Patent Protection and Software Innovation: Evidence from Alice
17 Pages Posted: 18 Nov 2020
Date Written: September 9, 2020
Although software innovations are the cornerstone in the modern economy, their patent-ability, as well as the social and private value of software patenting, have continued to be at the center of policy debates pertaining to the U.S. patent system. The landmark 2014 U.S. Supreme Court ruling in Alice v. CLS Bank had profound impact on software patenting as it drastically limited the scope of patent protection on software innovations. Using Alice as a natural experiment, we found that limiting software patents had no detectable downsides to the value of software firms. Instead, it was associated with improved sales, greater engagements in open source development, and tighter scope of individual patents. Our findings offer implications for the extent to which software firms pursue patenting as a strategy to protect innovation versus pursuing alternative appropriability mechanisms. They also have compelling implications for patent policies on software and software-related inventions, such as artificial intelligence, business methods, and other emerging digital innovations.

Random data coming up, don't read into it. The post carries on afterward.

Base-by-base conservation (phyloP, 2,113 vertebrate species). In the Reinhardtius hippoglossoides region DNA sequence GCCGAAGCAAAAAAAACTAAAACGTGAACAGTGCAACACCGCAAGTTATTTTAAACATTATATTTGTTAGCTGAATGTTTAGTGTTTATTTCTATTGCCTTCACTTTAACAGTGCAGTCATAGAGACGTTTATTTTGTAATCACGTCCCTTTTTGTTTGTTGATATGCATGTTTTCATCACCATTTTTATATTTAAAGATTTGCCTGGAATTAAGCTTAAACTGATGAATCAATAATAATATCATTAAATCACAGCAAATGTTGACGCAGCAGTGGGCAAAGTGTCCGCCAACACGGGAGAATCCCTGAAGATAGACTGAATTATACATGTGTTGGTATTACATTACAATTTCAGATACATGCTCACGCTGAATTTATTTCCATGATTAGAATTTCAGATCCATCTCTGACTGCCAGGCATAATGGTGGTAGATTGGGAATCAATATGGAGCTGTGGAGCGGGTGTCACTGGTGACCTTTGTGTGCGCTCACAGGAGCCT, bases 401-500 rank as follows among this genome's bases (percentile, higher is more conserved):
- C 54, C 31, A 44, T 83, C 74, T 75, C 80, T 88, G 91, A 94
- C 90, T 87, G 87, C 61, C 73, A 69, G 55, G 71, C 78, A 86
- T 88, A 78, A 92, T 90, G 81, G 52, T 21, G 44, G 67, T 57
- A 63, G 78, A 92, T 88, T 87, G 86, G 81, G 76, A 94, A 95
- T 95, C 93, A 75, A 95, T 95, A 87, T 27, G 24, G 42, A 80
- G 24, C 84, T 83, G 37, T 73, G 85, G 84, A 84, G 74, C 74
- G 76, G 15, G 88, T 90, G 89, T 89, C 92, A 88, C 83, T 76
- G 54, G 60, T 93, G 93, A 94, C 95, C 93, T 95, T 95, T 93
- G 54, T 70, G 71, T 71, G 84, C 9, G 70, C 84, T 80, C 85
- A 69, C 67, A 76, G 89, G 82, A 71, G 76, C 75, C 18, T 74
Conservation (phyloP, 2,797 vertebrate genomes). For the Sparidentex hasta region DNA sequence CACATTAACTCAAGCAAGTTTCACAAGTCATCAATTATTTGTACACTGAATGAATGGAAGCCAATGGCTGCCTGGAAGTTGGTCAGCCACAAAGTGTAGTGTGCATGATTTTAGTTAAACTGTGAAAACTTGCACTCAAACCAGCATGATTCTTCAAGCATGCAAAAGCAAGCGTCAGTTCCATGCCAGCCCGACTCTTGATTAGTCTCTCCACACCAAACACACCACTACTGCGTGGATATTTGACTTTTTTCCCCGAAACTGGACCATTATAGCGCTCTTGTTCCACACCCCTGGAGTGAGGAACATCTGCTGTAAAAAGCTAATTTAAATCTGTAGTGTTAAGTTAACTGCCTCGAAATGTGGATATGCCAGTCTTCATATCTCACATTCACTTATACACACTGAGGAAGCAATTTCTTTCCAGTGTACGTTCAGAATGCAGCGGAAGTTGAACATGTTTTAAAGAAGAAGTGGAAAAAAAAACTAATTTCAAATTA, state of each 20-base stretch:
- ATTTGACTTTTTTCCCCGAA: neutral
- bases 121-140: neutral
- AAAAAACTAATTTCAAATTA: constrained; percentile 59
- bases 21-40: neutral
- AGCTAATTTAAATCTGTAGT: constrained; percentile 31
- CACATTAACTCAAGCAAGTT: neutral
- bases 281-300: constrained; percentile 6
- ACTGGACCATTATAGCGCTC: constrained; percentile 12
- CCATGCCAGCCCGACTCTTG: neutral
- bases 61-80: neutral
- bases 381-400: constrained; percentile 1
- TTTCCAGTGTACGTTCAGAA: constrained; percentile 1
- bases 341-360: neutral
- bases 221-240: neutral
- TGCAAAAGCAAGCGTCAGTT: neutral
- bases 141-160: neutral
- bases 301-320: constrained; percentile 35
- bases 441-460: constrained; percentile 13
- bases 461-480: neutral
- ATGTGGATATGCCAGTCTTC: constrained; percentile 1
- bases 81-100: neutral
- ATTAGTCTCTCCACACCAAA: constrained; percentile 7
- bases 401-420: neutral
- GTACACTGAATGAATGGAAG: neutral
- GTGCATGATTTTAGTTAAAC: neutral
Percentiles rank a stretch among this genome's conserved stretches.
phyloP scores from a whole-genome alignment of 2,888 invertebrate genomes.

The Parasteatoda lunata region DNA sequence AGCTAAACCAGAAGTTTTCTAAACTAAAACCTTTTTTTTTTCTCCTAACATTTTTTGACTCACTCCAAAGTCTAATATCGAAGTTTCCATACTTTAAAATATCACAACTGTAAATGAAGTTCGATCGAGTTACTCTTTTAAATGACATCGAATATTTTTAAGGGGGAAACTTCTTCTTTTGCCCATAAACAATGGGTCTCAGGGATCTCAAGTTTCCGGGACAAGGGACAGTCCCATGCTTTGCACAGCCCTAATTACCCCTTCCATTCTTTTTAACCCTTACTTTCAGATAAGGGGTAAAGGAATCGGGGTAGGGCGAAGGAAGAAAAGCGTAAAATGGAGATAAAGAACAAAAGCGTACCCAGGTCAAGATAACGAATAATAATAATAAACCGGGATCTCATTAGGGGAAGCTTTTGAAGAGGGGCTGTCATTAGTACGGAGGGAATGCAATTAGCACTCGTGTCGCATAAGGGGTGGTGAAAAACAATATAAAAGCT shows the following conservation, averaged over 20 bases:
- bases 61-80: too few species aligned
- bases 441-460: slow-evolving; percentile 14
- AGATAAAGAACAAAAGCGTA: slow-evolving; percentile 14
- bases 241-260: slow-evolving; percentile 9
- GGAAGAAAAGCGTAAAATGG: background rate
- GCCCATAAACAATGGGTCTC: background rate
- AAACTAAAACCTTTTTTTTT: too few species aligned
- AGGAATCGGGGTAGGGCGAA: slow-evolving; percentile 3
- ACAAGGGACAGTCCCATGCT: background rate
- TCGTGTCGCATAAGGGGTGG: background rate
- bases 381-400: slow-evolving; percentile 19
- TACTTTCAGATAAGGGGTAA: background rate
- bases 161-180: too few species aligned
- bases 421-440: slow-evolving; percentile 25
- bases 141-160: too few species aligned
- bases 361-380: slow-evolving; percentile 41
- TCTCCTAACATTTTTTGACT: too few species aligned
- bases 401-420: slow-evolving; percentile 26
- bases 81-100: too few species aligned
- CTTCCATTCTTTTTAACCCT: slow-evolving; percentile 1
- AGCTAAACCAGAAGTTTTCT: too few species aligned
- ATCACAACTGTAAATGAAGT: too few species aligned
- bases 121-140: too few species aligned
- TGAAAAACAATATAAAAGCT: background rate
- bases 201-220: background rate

Keywords: Innovations, Software Patents, Alice, Natural Experiment
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